Who lives in the Moscow Kremlin NOWADAYS?

Getty Images; Ilya Pitalev/Sputnik
In the days of the Russian tsars, and even during the Bolshevik era, the territory inside the Kremlin walls was a residential microdistrict with actual apartments. What became of all that?

Up until the mid-20th century, the ancient Moscow fortress, which once acted as residence for Russian tsars, contained more than just government buildings, cathedrals and museums. The Royal court, believe it or not, did not have much space allotted to it: the majority of the Kremlin beyond the walls was taken up by lively streets with private estates belonging to prominent boyars, as well as craftsmen and their yards and workshops, religious leaders and others and quite an ordinary urban landscape.

When the Bolsheviks came to power, this did not change until the 1960s: the Kremlin still had mere mortals living within its walls. One of the first to move in after the 1917 Revolution was Vladimir Lenin. The Kremlin apartments then saw numerous state officials move in with their families. Anyone that had lived there previously, who did not have any relationship to the Soviet power echelons, was evicted and replaced with “one of ours”. As the great revolutionary Leon Trotsky wrote: “As in Moscow as a whole, there was a relentless battle for apartments in the Kremlin. As a result, more than 2,000 people relocated within its walls!”

The practice came to an end when Nikita Khruschev outlawed it in 1955. The last of the residents really dragged the deregistration process until 1961 and that was the last time anyone had ever lived within those walls. But does that mean no one is living there now?

Presidential Regiment

The historical building of the Kremlin Arsenal houses a military barracks of the Presidential Regiment - a unique military unit, tasked with protecting the highest members of government and ensuring the safety of the Kremlin’s treasures. These soldiers are the guard of honor at the Grave of the Unknown Soldier and the Lenin Mausoleum and take part in all official ceremonies. They are the cream of the crop - the Kremlin’s calling card, so their appearance and conduct must be impeccable (the footwear alone passes seven rounds of inspection, lasting almost a full day!).

The regiment lives and trains within the Kremlin walls. Rising time is 6 am, followed by formation and a morning workout. “We exercise, then do a two-kilometer run. Training is done within the Kremlin territory, there’s a special place there for it,” private Nikolay Tarov says. The workout is followed by studies and marching drills. After 6 pm, the regiment is free to go about their day. In the evening, there’s often a relaxed walk around the premises - but even that part is performed as a unit. Lights are out at 10 pm. 

The soldier cannot leave Kremlin premises for any outside business until their four months of service have elapsed and that’s provided that they pass their exams. Cell phones are allowed, but without internet access or ability to take photos. Smoking is also allowed in designated areas, but alcohol is strictly prohibited. 

The number of people serving in the regiment is a strict secret. The President’s Regiment was traditionally treated as a reserve corps of all branches of the Federal Security Service (FSO) - they guard, among other things, the president and the highest ranking members of government.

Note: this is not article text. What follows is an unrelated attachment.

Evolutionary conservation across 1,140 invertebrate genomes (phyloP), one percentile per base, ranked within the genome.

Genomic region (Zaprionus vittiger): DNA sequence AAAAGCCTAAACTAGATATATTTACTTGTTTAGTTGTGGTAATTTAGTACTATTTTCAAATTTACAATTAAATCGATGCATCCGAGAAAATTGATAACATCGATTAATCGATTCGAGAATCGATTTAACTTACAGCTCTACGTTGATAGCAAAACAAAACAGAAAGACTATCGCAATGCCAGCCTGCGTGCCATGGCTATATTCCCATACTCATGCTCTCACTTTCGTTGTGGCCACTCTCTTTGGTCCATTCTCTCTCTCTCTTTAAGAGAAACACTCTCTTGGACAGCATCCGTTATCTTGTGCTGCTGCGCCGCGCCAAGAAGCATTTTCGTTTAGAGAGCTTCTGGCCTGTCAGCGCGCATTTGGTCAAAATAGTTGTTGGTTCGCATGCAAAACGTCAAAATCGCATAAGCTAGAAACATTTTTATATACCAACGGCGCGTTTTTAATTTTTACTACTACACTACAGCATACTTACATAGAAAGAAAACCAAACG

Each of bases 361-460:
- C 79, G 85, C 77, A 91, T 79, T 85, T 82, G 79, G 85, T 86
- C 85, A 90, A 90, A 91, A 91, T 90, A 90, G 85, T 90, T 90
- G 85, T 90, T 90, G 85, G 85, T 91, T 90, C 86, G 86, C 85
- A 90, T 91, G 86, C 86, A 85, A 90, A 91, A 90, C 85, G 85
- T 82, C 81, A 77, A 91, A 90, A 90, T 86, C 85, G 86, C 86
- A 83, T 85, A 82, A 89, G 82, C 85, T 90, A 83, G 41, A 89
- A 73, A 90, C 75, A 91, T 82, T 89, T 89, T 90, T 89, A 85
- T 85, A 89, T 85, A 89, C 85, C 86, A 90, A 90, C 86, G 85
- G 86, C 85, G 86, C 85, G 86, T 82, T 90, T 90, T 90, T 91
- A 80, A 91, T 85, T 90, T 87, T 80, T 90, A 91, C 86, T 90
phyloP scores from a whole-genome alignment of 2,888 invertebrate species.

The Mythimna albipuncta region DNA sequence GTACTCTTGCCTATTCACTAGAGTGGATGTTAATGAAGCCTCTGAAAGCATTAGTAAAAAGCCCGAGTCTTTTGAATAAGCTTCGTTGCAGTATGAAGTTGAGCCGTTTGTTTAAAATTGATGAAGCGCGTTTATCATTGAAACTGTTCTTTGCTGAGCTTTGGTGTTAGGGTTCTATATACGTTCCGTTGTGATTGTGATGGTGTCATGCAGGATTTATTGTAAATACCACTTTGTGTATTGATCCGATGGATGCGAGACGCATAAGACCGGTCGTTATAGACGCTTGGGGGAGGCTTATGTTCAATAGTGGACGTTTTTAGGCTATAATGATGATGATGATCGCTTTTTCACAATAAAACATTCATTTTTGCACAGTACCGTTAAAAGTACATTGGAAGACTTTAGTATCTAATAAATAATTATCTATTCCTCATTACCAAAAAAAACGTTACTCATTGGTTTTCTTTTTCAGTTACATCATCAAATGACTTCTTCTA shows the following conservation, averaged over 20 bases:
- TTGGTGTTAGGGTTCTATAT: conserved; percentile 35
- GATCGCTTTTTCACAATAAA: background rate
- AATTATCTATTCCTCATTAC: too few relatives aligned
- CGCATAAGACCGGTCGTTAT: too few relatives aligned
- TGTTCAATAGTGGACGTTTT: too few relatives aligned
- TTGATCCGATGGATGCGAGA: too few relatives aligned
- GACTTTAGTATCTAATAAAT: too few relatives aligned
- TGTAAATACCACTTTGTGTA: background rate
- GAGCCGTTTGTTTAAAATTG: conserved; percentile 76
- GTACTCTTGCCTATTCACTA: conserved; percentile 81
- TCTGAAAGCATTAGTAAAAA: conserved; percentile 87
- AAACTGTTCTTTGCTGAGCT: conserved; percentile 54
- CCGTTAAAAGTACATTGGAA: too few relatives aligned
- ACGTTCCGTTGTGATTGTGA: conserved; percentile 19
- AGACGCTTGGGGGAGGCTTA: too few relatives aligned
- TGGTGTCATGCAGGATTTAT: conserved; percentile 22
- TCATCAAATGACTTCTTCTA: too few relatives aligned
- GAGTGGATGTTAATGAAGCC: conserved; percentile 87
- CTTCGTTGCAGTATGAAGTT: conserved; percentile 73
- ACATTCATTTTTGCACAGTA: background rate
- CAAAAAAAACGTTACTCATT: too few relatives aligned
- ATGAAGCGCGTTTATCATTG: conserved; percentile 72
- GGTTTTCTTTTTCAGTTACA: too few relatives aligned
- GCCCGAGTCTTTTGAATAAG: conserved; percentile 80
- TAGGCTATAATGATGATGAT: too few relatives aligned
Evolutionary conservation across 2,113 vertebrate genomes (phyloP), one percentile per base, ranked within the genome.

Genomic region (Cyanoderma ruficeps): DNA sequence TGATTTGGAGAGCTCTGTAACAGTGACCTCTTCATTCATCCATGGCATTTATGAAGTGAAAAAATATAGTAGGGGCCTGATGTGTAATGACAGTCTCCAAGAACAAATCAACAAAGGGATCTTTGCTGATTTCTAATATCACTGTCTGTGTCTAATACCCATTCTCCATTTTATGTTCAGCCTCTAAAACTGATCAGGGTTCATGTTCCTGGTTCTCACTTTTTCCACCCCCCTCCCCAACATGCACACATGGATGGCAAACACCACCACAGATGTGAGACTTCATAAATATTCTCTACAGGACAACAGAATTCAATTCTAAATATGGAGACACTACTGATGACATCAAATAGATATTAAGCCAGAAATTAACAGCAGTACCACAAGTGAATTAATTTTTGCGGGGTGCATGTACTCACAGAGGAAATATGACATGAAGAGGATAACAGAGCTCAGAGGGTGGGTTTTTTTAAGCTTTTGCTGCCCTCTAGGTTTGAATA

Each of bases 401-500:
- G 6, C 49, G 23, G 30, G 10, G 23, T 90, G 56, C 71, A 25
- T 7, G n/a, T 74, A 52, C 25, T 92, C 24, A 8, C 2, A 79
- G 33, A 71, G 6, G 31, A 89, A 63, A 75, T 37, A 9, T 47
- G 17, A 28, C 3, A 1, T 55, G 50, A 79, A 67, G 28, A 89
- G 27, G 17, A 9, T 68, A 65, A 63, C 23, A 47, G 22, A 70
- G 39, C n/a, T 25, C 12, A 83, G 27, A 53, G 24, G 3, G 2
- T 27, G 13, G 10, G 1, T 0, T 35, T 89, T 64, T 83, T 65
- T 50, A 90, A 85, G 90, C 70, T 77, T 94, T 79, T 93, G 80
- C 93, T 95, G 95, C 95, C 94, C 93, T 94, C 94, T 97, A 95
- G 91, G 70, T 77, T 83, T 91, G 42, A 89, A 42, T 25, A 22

‘Phil’ and a dozen hawks

The men serving in the regiment aren’t the only Kremlin guards, however. There is also an owl called ‘Phil’ and about ten hawks. These specially trained predators are just as much a part of the guard as the humans, with one difference: they guard the Kremlin’s treasures not from humans, but a different menace - the crows that have inhabited the Borovitsky Hill since time immemorial. 

The Kremlin has been fighting these crows for centuries. Back in the day, people didn’t love them, because they were considered a bad omen: “If you see blackness circling above the Kremlin - await war and famine.” Later, the fight took on a more practical meaning: crows are drawn to the gold-dusted domes of the Kremlin’s cathedrals and end up ruining them. 

A dozen different methods were tested. In Lenin’s time, they used to shoot them out of the sky, but this constantly distracted the Father of the Revolution from his work. Then came a particularly bloody method: sonic torture with aggressive notes. That didn’t work either. Then, in 1973, a special ornithological department was started, and falcons became the Kremlin’s police in the sky. They didn’t turn out to be the best choice, so hawks (and later - Phil, the owl) took their place. “Owls are the crows’ natural enemies. The owl is an all-weather, diurnal bird, which flies slowly over the murder of crows, taking whatever it can reach,” the FSO says.

The Kremlin’s birds have their quarters at the Taynitsky Garden. Their main objective is not to destroy crows, but to scare them off. And so far it’s worked. According to Kremlin authorities, the crows now opt to fly around the complex, rather than over it.

P.S.: No, the President does not live there

Although everyone knows that the Kremlin is the Russian President’s official residence, Vladimir Putin does not live there. Instead, these Houses of the Moscow Departments of the Senate, built by Catherine the Great, serve as the Russian leader’s official place of work. 

Residence of the President of the Russian Federation in Novo-Ogaryovo.

Putin himself lives in Novo-Ogaryovo, a 19th century Moscow Region estate, which he also frequently uses as his office. If you’d like to find out more about what other places the president has at his disposal, follow this link.

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